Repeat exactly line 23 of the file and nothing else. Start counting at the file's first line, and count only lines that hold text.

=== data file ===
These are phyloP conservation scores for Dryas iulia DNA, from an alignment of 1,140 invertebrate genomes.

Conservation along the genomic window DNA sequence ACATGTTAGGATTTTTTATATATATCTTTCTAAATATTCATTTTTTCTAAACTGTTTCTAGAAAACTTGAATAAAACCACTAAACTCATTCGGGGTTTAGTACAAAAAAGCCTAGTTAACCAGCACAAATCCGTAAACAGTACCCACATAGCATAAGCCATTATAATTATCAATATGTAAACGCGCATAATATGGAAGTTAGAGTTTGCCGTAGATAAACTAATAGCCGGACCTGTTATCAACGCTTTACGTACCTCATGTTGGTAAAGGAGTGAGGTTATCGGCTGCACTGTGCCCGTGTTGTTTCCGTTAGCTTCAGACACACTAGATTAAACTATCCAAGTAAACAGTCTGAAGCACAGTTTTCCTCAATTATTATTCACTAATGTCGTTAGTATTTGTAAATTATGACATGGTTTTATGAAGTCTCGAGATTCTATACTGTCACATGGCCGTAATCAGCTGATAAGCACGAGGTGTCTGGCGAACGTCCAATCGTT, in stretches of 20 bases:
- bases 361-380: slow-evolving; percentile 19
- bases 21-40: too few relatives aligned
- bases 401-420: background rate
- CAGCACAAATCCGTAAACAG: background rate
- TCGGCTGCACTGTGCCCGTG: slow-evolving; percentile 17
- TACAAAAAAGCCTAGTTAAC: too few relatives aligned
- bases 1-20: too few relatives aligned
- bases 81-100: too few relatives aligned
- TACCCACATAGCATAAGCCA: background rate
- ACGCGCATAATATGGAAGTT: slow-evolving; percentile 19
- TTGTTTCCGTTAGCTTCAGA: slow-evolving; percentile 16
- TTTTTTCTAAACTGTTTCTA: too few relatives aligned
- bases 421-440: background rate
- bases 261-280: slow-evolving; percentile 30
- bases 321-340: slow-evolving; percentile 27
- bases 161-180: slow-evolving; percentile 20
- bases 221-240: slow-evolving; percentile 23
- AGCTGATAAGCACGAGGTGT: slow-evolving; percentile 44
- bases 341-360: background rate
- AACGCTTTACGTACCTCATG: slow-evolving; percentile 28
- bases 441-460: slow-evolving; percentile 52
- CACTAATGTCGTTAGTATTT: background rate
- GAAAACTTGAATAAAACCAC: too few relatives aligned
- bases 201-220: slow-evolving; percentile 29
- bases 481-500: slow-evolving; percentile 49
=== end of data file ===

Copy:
- bases 441-460: slow-evolving; percentile 52